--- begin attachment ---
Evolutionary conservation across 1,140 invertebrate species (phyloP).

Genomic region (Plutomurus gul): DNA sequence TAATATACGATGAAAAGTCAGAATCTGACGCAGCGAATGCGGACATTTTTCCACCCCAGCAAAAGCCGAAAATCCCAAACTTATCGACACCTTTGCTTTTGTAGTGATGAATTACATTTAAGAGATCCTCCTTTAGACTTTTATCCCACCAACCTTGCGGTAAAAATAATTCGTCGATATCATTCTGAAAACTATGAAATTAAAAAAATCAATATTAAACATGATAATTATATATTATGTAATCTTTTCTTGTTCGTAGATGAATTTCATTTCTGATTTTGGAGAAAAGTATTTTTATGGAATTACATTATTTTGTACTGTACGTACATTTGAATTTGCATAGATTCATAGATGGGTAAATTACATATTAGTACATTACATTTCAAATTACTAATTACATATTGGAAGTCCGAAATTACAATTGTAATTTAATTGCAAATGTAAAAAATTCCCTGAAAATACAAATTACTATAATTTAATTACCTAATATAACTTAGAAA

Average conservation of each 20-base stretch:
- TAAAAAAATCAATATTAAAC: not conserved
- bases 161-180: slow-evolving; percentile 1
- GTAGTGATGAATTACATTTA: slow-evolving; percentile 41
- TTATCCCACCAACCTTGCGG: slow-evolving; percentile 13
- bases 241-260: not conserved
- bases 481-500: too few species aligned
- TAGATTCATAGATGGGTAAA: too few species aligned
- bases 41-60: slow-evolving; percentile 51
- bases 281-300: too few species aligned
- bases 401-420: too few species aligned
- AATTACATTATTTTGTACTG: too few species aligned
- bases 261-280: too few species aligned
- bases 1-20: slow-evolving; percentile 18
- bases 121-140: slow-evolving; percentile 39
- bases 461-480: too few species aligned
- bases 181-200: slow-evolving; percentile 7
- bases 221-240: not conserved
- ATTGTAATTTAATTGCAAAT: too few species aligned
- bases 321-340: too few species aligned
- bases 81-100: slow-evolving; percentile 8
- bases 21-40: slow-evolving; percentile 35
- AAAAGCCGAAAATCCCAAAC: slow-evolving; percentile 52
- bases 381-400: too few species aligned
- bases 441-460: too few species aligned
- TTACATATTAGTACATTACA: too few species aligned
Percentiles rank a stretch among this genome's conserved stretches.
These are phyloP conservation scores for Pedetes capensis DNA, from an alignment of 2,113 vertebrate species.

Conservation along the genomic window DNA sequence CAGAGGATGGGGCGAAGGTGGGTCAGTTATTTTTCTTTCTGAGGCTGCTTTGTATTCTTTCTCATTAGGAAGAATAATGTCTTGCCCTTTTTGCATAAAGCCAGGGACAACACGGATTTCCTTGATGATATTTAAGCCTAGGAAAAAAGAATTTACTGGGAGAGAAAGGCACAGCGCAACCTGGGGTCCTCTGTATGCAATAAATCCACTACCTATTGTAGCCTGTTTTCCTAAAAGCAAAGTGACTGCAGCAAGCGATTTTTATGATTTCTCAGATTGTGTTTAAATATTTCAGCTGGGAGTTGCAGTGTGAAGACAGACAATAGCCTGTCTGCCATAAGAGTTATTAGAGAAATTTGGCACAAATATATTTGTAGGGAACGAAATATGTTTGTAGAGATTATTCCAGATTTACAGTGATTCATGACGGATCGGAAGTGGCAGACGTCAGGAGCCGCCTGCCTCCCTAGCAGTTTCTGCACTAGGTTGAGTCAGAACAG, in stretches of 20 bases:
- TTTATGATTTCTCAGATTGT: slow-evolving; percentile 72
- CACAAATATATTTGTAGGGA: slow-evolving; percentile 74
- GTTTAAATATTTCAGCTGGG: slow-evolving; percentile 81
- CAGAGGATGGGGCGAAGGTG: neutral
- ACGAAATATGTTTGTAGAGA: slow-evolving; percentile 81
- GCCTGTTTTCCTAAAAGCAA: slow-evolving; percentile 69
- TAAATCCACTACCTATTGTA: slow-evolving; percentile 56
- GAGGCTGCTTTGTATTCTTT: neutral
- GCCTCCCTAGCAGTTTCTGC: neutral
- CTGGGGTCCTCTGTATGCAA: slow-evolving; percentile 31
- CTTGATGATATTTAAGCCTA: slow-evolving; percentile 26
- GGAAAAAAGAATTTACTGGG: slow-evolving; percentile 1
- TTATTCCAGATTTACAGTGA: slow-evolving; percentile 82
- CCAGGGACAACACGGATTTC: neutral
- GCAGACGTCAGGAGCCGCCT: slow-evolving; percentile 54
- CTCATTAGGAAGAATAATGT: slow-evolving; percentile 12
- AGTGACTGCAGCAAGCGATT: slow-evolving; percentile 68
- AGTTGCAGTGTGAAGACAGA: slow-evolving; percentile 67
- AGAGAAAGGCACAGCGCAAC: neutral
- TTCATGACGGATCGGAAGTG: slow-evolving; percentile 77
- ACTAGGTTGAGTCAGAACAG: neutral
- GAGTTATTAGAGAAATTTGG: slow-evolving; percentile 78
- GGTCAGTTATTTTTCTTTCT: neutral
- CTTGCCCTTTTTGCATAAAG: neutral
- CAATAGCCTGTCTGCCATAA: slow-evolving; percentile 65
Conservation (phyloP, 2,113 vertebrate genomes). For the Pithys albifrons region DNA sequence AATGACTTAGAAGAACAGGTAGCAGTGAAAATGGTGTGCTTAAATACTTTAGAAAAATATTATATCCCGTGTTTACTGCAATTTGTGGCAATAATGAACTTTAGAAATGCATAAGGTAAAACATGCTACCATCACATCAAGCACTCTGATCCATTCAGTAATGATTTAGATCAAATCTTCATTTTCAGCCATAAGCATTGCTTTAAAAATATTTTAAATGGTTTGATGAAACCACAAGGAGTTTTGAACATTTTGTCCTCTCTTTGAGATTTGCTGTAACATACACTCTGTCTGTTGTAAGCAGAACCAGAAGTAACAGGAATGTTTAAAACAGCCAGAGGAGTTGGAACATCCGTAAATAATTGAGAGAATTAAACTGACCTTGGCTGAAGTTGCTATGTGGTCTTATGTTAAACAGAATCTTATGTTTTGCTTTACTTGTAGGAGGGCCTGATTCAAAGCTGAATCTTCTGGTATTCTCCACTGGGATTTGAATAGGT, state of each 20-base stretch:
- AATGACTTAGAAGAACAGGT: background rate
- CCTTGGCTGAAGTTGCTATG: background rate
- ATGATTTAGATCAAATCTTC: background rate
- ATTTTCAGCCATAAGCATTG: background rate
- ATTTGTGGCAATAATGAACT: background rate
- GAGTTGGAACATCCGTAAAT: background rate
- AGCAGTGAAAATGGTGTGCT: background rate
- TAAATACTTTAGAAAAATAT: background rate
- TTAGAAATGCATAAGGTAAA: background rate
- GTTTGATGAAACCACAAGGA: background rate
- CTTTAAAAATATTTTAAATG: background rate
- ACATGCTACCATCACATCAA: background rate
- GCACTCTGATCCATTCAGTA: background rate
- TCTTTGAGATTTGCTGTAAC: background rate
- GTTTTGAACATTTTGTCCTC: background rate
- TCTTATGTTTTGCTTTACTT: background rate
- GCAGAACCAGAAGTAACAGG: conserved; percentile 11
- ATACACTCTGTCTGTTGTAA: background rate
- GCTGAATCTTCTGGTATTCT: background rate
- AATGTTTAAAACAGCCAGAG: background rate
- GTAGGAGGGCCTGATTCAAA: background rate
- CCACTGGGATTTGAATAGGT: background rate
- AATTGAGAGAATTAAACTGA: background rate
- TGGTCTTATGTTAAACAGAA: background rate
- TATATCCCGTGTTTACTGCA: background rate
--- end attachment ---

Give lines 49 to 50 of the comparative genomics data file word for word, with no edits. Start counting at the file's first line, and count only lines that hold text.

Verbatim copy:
- AGTTGCAGTGTGAAGACAGA: slow-evolving; percentile 67
- AGAGAAAGGCACAGCGCAAC: neutral